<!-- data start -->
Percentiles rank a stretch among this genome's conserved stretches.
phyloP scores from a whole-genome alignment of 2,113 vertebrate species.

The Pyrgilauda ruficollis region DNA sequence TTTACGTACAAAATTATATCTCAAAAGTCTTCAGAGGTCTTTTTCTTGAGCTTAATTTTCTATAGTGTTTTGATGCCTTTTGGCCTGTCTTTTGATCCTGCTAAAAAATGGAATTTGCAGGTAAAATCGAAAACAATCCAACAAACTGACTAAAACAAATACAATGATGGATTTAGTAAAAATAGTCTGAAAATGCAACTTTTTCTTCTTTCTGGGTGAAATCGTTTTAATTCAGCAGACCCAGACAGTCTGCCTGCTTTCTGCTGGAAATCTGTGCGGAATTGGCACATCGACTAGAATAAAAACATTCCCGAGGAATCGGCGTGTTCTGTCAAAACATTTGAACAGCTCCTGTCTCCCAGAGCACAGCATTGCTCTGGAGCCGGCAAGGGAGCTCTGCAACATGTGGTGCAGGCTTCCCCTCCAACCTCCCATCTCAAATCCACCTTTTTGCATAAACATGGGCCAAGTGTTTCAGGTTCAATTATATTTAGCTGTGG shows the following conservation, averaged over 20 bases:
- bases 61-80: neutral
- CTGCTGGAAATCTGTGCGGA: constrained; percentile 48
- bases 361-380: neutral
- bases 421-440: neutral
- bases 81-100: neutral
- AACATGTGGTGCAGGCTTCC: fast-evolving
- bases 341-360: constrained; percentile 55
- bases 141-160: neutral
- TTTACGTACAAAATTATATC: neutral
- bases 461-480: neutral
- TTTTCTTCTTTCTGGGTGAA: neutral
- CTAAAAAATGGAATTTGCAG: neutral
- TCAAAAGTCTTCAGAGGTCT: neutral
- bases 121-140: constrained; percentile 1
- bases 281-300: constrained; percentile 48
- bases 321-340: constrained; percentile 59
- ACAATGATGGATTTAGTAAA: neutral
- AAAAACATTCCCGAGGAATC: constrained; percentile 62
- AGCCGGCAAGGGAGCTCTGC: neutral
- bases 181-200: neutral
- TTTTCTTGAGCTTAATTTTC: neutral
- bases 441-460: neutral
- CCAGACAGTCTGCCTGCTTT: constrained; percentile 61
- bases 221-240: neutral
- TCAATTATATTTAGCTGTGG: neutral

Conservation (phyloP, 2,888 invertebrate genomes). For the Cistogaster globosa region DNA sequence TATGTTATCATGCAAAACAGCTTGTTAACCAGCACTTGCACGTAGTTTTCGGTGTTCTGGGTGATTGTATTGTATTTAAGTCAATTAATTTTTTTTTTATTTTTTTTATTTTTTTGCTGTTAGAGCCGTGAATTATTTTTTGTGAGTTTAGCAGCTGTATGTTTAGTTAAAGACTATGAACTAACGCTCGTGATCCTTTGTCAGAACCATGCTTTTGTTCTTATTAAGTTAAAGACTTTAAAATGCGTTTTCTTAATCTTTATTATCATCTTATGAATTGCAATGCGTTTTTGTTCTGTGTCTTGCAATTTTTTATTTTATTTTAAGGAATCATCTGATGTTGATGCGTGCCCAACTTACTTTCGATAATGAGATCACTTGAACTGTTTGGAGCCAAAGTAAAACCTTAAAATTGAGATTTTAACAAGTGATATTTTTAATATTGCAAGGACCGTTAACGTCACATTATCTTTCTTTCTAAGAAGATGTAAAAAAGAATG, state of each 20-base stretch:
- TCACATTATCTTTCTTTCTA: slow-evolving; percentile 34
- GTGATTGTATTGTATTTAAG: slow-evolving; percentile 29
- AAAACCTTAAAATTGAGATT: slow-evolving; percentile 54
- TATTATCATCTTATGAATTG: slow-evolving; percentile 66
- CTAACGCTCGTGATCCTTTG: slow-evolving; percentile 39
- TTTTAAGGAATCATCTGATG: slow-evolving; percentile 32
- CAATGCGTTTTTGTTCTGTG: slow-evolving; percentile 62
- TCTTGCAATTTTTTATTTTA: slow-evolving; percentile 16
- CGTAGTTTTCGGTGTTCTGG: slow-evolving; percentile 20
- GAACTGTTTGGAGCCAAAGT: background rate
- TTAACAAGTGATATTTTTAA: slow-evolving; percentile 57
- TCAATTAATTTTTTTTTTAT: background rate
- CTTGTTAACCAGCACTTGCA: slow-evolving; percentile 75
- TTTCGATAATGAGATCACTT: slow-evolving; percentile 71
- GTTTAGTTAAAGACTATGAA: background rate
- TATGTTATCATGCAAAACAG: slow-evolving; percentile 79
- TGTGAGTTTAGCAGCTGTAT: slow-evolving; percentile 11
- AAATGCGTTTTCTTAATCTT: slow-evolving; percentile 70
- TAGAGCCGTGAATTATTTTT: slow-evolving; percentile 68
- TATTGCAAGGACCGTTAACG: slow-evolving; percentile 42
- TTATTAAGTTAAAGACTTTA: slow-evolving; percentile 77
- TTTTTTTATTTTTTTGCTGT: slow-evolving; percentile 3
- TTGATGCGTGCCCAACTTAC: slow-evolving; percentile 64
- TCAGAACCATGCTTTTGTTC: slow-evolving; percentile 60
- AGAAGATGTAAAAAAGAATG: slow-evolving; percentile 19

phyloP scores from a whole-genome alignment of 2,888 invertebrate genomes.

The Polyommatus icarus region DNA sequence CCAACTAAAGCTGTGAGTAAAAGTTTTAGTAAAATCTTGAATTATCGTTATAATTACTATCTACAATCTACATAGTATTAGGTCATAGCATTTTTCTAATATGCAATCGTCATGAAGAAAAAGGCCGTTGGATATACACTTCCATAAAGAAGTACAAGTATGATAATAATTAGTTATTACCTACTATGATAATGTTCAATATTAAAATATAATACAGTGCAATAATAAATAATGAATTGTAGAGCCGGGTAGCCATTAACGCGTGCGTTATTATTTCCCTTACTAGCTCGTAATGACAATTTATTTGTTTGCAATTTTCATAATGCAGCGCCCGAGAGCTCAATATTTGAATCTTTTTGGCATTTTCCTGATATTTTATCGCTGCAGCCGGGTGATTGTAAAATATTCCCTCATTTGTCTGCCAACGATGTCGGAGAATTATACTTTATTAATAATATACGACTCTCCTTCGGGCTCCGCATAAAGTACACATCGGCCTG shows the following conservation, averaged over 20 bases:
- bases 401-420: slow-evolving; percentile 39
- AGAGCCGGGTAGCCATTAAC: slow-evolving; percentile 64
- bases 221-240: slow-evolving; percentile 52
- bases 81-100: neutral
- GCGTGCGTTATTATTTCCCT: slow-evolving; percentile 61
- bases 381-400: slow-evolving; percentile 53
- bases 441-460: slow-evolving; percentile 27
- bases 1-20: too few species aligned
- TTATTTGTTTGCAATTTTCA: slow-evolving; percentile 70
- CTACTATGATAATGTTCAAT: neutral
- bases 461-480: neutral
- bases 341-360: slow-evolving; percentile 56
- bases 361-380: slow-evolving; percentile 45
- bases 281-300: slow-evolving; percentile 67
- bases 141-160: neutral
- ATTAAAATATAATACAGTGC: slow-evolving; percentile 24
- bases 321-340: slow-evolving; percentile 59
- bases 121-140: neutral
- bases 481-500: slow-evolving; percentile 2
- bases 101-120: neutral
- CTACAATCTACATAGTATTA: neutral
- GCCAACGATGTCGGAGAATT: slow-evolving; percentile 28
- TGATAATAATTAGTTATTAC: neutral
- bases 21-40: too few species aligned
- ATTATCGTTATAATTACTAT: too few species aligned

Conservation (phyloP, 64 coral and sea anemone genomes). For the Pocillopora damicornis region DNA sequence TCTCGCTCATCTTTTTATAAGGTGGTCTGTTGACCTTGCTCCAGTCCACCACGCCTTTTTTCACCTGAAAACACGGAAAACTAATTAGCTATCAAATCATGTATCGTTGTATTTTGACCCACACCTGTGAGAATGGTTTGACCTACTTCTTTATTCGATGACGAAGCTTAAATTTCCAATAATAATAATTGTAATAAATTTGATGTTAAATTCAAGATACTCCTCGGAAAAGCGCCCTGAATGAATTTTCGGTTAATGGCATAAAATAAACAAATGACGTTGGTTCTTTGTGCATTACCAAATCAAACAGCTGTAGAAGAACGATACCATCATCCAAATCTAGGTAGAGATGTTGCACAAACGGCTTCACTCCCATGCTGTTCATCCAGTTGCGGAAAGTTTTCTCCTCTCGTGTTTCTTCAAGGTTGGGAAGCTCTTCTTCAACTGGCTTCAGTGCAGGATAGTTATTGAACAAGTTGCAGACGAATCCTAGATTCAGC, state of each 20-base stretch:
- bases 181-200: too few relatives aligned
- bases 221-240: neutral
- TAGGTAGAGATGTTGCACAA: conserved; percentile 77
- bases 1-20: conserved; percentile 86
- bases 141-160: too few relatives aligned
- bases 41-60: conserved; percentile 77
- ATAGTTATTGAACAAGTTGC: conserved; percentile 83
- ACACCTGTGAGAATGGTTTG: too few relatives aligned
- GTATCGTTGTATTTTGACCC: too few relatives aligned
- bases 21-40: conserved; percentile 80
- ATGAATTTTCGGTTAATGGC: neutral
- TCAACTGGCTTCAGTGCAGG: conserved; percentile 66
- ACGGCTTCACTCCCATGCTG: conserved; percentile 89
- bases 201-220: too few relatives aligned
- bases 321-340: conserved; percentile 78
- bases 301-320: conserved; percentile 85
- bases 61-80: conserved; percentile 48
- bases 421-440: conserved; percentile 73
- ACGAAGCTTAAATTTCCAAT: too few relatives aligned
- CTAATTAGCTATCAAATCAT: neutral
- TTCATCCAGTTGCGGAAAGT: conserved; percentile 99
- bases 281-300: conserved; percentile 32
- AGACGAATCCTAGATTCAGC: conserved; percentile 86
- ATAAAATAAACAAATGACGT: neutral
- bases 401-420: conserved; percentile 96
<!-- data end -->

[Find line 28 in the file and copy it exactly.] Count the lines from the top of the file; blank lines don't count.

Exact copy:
- TCAATTATATTTAGCTGTGG: neutral